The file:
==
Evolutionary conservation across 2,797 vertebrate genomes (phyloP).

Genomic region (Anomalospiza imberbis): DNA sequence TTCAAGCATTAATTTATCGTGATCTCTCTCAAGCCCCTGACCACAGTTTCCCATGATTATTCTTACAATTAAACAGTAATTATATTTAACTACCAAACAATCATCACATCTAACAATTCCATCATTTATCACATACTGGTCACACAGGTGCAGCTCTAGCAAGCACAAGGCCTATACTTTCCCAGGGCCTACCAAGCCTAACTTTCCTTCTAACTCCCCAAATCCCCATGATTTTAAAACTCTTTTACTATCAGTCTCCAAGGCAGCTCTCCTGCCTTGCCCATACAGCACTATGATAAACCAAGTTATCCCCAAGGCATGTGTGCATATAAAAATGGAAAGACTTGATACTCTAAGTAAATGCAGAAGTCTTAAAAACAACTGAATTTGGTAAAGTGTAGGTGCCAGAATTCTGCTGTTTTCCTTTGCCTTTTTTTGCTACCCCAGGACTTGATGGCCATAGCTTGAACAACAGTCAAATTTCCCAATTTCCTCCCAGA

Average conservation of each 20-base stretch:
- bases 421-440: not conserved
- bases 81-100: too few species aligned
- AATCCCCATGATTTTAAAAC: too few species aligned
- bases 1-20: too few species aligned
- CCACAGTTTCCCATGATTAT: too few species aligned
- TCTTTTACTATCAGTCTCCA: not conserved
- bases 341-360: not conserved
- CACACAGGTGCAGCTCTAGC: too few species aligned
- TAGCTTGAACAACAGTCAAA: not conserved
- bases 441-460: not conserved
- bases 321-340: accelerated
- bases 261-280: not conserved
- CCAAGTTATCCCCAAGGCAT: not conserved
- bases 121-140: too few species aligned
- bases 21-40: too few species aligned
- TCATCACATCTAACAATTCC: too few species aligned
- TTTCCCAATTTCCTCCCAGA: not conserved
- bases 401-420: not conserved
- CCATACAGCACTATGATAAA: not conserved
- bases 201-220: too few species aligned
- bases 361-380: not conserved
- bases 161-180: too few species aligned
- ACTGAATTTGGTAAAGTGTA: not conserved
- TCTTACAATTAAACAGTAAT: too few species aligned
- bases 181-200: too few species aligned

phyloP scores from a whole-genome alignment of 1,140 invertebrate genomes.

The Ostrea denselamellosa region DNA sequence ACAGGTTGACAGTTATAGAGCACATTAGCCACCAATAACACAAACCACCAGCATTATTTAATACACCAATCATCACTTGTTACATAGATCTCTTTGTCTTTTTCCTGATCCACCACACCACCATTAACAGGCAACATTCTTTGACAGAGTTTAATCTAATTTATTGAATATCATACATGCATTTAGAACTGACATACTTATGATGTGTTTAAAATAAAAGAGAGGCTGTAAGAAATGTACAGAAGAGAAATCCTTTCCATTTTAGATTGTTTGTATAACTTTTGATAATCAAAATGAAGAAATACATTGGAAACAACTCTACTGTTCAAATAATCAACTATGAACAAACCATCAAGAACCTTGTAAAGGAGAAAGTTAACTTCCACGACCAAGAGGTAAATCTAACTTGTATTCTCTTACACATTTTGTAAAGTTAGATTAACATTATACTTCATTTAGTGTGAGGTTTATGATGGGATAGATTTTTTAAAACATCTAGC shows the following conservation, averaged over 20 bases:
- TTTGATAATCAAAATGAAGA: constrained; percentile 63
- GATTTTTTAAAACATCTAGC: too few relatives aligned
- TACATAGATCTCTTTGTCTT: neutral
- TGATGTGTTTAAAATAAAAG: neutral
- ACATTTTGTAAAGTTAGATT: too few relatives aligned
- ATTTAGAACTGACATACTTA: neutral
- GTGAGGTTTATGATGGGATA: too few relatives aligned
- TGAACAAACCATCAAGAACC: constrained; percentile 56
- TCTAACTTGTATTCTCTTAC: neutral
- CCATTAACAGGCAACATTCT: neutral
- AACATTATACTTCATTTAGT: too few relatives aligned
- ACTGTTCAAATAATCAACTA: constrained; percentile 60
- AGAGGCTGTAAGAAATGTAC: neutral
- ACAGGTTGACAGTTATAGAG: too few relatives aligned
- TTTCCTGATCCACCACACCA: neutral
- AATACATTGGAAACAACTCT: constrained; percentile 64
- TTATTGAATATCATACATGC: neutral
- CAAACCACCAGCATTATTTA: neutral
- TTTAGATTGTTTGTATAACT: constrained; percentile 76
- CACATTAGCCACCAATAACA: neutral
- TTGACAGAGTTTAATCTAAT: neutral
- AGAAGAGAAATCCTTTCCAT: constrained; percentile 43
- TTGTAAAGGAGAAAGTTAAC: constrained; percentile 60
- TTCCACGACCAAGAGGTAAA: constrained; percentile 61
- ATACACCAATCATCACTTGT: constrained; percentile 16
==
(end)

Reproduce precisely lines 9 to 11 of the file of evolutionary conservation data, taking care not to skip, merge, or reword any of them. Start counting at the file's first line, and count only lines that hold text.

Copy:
- TCTTTTACTATCAGTCTCCA: not conserved
- bases 341-360: not conserved
- CACACAGGTGCAGCTCTAGC: too few species aligned